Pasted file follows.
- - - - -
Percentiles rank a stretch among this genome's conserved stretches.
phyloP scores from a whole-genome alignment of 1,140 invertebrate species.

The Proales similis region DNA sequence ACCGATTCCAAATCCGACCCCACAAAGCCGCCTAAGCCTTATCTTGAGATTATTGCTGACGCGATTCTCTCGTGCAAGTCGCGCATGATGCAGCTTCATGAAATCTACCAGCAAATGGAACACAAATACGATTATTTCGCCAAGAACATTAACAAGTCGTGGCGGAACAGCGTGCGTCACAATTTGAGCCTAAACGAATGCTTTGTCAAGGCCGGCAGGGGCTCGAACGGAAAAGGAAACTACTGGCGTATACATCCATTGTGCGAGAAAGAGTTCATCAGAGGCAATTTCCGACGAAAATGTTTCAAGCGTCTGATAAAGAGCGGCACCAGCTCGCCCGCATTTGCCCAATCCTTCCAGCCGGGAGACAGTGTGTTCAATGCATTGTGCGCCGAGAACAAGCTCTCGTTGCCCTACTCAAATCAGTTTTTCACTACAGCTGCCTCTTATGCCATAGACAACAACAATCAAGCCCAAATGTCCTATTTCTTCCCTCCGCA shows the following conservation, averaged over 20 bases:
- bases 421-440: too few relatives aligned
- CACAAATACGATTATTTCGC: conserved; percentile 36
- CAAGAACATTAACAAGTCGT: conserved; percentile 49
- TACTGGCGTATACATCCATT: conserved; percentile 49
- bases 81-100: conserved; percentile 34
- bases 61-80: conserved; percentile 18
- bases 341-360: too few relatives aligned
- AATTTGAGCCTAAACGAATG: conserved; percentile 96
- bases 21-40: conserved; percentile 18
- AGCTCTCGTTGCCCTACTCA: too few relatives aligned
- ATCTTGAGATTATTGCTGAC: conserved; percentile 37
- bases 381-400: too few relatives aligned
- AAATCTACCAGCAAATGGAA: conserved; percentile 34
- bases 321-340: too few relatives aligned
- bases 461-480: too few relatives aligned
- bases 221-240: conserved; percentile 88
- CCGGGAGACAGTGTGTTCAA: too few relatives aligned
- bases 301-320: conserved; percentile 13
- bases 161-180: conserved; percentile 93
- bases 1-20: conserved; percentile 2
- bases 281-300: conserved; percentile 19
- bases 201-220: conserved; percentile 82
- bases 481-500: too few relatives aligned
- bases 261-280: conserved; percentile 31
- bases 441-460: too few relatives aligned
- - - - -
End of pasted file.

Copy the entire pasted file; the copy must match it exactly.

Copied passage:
Percentiles rank a stretch among this genome's conserved stretches.
phyloP scores from a whole-genome alignment of 1,140 invertebrate species.

The Proales similis region DNA sequence ACCGATTCCAAATCCGACCCCACAAAGCCGCCTAAGCCTTATCTTGAGATTATTGCTGACGCGATTCTCTCGTGCAAGTCGCGCATGATGCAGCTTCATGAAATCTACCAGCAAATGGAACACAAATACGATTATTTCGCCAAGAACATTAACAAGTCGTGGCGGAACAGCGTGCGTCACAATTTGAGCCTAAACGAATGCTTTGTCAAGGCCGGCAGGGGCTCGAACGGAAAAGGAAACTACTGGCGTATACATCCATTGTGCGAGAAAGAGTTCATCAGAGGCAATTTCCGACGAAAATGTTTCAAGCGTCTGATAAAGAGCGGCACCAGCTCGCCCGCATTTGCCCAATCCTTCCAGCCGGGAGACAGTGTGTTCAATGCATTGTGCGCCGAGAACAAGCTCTCGTTGCCCTACTCAAATCAGTTTTTCACTACAGCTGCCTCTTATGCCATAGACAACAACAATCAAGCCCAAATGTCCTATTTCTTCCCTCCGCA shows the following conservation, averaged over 20 bases:
- bases 421-440: too few relatives aligned
- CACAAATACGATTATTTCGC: conserved; percentile 36
- CAAGAACATTAACAAGTCGT: conserved; percentile 49
- TACTGGCGTATACATCCATT: conserved; percentile 49
- bases 81-100: conserved; percentile 34
- bases 61-80: conserved; percentile 18
- bases 341-360: too few relatives aligned
- AATTTGAGCCTAAACGAATG: conserved; percentile 96
- bases 21-40: conserved; percentile 18
- AGCTCTCGTTGCCCTACTCA: too few relatives aligned
- ATCTTGAGATTATTGCTGAC: conserved; percentile 37
- bases 381-400: too few relatives aligned
- AAATCTACCAGCAAATGGAA: conserved; percentile 34
- bases 321-340: too few relatives aligned
- bases 461-480: too few relatives aligned
- bases 221-240: conserved; percentile 88
- CCGGGAGACAGTGTGTTCAA: too few relatives aligned
- bases 301-320: conserved; percentile 13
- bases 161-180: conserved; percentile 93
- bases 1-20: conserved; percentile 2
- bases 281-300: conserved; percentile 19
- bases 201-220: conserved; percentile 82
- bases 481-500: too few relatives aligned
- bases 261-280: conserved; percentile 31
- bases 441-460: too few relatives aligned